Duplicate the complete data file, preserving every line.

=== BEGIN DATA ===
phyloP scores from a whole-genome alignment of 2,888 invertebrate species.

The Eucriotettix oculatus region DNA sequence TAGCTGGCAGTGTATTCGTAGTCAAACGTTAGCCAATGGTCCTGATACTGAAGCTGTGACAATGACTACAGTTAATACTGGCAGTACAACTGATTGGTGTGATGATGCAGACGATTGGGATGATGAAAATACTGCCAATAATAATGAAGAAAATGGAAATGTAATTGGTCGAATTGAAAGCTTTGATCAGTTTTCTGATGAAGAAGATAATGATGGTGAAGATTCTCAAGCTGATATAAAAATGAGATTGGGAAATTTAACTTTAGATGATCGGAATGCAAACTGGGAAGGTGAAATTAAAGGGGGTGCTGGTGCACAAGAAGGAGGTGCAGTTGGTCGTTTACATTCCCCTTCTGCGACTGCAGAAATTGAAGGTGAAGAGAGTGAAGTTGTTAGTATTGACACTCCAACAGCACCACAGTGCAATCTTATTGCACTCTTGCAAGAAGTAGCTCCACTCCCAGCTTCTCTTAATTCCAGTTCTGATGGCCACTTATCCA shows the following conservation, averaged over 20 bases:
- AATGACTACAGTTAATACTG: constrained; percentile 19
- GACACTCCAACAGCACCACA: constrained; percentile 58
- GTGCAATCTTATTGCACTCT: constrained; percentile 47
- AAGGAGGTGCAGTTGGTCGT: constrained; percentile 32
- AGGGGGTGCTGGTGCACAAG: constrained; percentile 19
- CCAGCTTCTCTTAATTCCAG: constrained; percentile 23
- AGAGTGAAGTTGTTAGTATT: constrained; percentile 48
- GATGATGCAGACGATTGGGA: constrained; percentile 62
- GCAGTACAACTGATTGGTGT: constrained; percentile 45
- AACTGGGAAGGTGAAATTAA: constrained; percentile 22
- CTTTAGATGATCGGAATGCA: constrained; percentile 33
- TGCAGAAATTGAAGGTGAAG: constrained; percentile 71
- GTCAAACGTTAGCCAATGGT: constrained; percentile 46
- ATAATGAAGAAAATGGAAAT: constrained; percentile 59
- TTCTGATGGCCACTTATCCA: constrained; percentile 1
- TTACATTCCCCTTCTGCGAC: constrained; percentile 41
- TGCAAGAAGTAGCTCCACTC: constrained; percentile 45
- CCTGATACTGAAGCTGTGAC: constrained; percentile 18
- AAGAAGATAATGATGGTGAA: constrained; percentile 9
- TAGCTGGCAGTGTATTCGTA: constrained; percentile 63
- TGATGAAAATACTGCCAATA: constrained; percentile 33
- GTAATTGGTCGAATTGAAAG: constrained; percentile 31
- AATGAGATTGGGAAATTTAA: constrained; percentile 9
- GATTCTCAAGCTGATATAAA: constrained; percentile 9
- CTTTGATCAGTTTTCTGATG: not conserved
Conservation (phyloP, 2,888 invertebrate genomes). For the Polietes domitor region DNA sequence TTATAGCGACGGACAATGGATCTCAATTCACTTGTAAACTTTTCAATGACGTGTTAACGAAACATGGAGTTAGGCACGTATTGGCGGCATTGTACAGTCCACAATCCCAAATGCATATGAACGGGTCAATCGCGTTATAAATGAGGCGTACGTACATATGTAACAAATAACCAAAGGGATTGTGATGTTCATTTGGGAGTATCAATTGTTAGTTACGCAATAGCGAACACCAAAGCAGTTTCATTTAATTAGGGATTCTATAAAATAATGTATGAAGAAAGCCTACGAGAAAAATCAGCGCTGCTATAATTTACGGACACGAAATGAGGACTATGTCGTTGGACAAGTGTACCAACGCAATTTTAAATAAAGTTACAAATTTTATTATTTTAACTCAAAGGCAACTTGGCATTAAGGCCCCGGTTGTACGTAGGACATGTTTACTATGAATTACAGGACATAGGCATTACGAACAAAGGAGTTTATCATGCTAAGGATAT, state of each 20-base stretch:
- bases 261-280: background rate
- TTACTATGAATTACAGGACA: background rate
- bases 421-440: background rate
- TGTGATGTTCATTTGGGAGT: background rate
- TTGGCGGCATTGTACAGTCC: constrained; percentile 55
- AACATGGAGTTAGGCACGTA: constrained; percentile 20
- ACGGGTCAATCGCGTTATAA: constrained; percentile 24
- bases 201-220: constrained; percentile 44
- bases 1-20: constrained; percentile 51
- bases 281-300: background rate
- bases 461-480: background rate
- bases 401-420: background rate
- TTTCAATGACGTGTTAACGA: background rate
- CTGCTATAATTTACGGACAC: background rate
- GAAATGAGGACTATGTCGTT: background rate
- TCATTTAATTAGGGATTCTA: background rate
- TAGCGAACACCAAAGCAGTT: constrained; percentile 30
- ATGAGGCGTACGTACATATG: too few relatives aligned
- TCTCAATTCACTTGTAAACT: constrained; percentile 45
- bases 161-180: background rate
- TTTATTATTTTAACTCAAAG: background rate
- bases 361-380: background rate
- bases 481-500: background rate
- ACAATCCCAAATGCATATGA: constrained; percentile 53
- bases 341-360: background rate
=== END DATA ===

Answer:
phyloP scores from a whole-genome alignment of 2,888 invertebrate species.

The Eucriotettix oculatus region DNA sequence TAGCTGGCAGTGTATTCGTAGTCAAACGTTAGCCAATGGTCCTGATACTGAAGCTGTGACAATGACTACAGTTAATACTGGCAGTACAACTGATTGGTGTGATGATGCAGACGATTGGGATGATGAAAATACTGCCAATAATAATGAAGAAAATGGAAATGTAATTGGTCGAATTGAAAGCTTTGATCAGTTTTCTGATGAAGAAGATAATGATGGTGAAGATTCTCAAGCTGATATAAAAATGAGATTGGGAAATTTAACTTTAGATGATCGGAATGCAAACTGGGAAGGTGAAATTAAAGGGGGTGCTGGTGCACAAGAAGGAGGTGCAGTTGGTCGTTTACATTCCCCTTCTGCGACTGCAGAAATTGAAGGTGAAGAGAGTGAAGTTGTTAGTATTGACACTCCAACAGCACCACAGTGCAATCTTATTGCACTCTTGCAAGAAGTAGCTCCACTCCCAGCTTCTCTTAATTCCAGTTCTGATGGCCACTTATCCA shows the following conservation, averaged over 20 bases:
- AATGACTACAGTTAATACTG: constrained; percentile 19
- GACACTCCAACAGCACCACA: constrained; percentile 58
- GTGCAATCTTATTGCACTCT: constrained; percentile 47
- AAGGAGGTGCAGTTGGTCGT: constrained; percentile 32
- AGGGGGTGCTGGTGCACAAG: constrained; percentile 19
- CCAGCTTCTCTTAATTCCAG: constrained; percentile 23
- AGAGTGAAGTTGTTAGTATT: constrained; percentile 48
- GATGATGCAGACGATTGGGA: constrained; percentile 62
- GCAGTACAACTGATTGGTGT: constrained; percentile 45
- AACTGGGAAGGTGAAATTAA: constrained; percentile 22
- CTTTAGATGATCGGAATGCA: constrained; percentile 33
- TGCAGAAATTGAAGGTGAAG: constrained; percentile 71
- GTCAAACGTTAGCCAATGGT: constrained; percentile 46
- ATAATGAAGAAAATGGAAAT: constrained; percentile 59
- TTCTGATGGCCACTTATCCA: constrained; percentile 1
- TTACATTCCCCTTCTGCGAC: constrained; percentile 41
- TGCAAGAAGTAGCTCCACTC: constrained; percentile 45
- CCTGATACTGAAGCTGTGAC: constrained; percentile 18
- AAGAAGATAATGATGGTGAA: constrained; percentile 9
- TAGCTGGCAGTGTATTCGTA: constrained; percentile 63
- TGATGAAAATACTGCCAATA: constrained; percentile 33
- GTAATTGGTCGAATTGAAAG: constrained; percentile 31
- AATGAGATTGGGAAATTTAA: constrained; percentile 9
- GATTCTCAAGCTGATATAAA: constrained; percentile 9
- CTTTGATCAGTTTTCTGATG: not conserved
Conservation (phyloP, 2,888 invertebrate genomes). For the Polietes domitor region DNA sequence TTATAGCGACGGACAATGGATCTCAATTCACTTGTAAACTTTTCAATGACGTGTTAACGAAACATGGAGTTAGGCACGTATTGGCGGCATTGTACAGTCCACAATCCCAAATGCATATGAACGGGTCAATCGCGTTATAAATGAGGCGTACGTACATATGTAACAAATAACCAAAGGGATTGTGATGTTCATTTGGGAGTATCAATTGTTAGTTACGCAATAGCGAACACCAAAGCAGTTTCATTTAATTAGGGATTCTATAAAATAATGTATGAAGAAAGCCTACGAGAAAAATCAGCGCTGCTATAATTTACGGACACGAAATGAGGACTATGTCGTTGGACAAGTGTACCAACGCAATTTTAAATAAAGTTACAAATTTTATTATTTTAACTCAAAGGCAACTTGGCATTAAGGCCCCGGTTGTACGTAGGACATGTTTACTATGAATTACAGGACATAGGCATTACGAACAAAGGAGTTTATCATGCTAAGGATAT, state of each 20-base stretch:
- bases 261-280: background rate
- TTACTATGAATTACAGGACA: background rate
- bases 421-440: background rate
- TGTGATGTTCATTTGGGAGT: background rate
- TTGGCGGCATTGTACAGTCC: constrained; percentile 55
- AACATGGAGTTAGGCACGTA: constrained; percentile 20
- ACGGGTCAATCGCGTTATAA: constrained; percentile 24
- bases 201-220: constrained; percentile 44
- bases 1-20: constrained; percentile 51
- bases 281-300: background rate
- bases 461-480: background rate
- bases 401-420: background rate
- TTTCAATGACGTGTTAACGA: background rate
- CTGCTATAATTTACGGACAC: background rate
- GAAATGAGGACTATGTCGTT: background rate
- TCATTTAATTAGGGATTCTA: background rate
- TAGCGAACACCAAAGCAGTT: constrained; percentile 30
- ATGAGGCGTACGTACATATG: too few relatives aligned
- TCTCAATTCACTTGTAAACT: constrained; percentile 45
- bases 161-180: background rate
- TTTATTATTTTAACTCAAAG: background rate
- bases 361-380: background rate
- bases 481-500: background rate
- ACAATCCCAAATGCATATGA: constrained; percentile 53
- bases 341-360: background rate